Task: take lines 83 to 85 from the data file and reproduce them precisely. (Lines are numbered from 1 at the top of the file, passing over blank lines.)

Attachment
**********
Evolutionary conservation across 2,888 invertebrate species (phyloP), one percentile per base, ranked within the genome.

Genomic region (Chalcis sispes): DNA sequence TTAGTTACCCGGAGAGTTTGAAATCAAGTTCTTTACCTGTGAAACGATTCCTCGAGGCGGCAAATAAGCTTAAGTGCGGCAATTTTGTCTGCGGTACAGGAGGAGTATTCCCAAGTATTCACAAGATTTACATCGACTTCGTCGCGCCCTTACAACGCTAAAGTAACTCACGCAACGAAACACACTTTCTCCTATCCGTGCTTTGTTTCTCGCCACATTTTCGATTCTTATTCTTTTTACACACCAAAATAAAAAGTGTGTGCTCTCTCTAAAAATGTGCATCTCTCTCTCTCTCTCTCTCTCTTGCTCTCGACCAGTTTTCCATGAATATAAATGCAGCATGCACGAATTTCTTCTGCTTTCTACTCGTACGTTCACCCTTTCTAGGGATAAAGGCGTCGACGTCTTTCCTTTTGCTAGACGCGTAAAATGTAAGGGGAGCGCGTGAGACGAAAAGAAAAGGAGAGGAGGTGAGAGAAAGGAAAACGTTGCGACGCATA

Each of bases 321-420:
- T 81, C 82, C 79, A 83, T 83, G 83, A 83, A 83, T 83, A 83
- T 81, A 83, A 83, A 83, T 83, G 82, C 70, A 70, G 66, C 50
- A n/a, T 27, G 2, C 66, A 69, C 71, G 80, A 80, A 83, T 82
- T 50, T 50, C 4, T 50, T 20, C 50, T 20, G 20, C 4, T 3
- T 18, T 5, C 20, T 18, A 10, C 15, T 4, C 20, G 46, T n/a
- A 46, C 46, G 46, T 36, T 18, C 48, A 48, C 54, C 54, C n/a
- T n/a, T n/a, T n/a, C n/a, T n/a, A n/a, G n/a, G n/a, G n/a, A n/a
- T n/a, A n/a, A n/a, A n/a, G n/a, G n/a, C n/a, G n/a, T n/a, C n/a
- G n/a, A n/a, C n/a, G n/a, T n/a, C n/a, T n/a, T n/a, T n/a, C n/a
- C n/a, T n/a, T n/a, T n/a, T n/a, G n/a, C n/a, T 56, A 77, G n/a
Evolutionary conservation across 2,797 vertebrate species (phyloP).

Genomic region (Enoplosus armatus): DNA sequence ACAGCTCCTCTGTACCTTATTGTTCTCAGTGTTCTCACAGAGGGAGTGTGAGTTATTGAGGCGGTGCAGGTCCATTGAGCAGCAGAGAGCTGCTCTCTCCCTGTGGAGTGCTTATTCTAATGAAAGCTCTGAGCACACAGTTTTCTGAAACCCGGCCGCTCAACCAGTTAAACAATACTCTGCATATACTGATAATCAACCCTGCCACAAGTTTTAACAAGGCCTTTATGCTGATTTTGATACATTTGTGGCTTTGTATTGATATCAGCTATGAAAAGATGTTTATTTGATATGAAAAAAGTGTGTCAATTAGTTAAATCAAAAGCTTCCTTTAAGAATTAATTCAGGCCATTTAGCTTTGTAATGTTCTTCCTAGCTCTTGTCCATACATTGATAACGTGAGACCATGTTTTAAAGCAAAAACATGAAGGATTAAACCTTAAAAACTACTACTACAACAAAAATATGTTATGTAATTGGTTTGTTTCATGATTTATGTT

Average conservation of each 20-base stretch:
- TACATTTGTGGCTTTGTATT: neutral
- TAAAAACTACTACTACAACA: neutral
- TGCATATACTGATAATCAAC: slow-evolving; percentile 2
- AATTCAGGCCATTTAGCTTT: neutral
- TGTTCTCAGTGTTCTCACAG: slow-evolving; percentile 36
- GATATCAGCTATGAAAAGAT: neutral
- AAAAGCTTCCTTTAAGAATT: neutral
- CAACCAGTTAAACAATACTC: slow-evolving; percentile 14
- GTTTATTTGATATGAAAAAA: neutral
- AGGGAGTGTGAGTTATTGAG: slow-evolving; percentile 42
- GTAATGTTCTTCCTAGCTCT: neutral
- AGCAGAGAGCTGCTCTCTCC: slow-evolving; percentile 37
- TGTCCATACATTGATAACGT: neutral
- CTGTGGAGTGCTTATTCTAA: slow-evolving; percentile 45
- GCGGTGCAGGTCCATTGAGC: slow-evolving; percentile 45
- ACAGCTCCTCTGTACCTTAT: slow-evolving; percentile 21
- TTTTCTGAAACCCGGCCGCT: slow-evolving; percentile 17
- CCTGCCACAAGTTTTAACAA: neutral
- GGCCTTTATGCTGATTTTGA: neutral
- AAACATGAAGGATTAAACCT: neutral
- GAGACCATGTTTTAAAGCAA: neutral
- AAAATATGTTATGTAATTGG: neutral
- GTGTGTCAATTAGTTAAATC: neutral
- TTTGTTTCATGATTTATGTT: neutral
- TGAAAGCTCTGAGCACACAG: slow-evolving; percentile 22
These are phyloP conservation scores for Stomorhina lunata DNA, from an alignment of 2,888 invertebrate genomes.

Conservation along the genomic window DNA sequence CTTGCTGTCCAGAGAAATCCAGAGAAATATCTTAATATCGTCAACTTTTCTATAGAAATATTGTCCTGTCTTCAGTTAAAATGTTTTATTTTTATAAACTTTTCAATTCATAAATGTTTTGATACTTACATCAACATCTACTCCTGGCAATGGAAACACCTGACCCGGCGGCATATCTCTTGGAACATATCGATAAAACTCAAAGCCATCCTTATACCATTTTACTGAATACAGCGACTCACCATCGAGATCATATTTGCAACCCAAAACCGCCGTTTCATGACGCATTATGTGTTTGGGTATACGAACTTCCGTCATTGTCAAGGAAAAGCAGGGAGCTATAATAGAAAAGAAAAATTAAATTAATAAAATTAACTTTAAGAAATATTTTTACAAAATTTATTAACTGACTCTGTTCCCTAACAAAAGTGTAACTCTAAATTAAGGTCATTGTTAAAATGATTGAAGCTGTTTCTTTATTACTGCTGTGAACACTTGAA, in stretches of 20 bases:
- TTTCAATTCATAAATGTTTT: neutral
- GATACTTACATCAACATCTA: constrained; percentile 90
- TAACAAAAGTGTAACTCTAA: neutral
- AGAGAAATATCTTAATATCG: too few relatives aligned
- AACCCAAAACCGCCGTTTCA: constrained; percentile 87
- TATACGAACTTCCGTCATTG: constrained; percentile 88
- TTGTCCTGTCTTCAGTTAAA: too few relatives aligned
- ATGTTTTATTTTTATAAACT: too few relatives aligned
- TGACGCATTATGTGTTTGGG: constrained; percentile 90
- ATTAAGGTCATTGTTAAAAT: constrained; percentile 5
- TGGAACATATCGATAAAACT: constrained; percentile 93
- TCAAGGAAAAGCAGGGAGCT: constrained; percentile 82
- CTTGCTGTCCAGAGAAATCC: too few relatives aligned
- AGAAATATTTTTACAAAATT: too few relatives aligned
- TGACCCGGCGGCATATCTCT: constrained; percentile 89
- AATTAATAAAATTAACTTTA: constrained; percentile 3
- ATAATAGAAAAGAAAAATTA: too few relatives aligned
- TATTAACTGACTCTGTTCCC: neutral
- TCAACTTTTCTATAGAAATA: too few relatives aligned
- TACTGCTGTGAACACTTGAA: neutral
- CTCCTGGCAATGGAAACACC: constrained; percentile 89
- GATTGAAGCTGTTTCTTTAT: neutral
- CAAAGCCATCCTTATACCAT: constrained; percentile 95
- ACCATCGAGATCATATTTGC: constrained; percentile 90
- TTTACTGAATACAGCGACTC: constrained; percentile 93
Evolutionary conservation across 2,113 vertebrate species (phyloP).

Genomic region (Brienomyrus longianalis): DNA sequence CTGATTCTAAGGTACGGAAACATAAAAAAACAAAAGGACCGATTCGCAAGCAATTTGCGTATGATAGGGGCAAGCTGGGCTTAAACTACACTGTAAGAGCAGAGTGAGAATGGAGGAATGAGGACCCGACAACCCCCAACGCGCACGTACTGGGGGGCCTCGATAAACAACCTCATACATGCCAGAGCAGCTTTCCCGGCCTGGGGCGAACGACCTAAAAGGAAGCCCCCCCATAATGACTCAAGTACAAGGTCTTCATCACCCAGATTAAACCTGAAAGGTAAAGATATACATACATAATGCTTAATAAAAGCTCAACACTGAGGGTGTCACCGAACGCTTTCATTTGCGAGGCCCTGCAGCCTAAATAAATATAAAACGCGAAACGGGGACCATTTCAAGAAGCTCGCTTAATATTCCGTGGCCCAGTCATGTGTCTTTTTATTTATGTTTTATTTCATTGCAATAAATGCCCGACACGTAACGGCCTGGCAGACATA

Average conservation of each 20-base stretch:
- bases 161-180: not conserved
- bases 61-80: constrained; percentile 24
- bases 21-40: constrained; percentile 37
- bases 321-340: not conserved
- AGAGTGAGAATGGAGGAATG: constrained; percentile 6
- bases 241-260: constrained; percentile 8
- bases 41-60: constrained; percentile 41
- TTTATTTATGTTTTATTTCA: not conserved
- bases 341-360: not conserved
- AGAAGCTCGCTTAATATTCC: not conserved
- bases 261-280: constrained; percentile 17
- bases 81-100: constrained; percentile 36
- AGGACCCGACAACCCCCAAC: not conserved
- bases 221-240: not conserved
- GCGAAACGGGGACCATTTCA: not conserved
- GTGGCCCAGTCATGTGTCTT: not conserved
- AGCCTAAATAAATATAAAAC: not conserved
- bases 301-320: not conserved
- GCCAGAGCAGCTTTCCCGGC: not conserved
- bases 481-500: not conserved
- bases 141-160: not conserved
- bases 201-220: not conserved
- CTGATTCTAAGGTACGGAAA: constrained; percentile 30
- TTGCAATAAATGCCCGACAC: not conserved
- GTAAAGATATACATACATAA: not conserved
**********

- bases 81-100: constrained; percentile 36
- AGGACCCGACAACCCCCAAC: not conserved
- bases 221-240: not conserved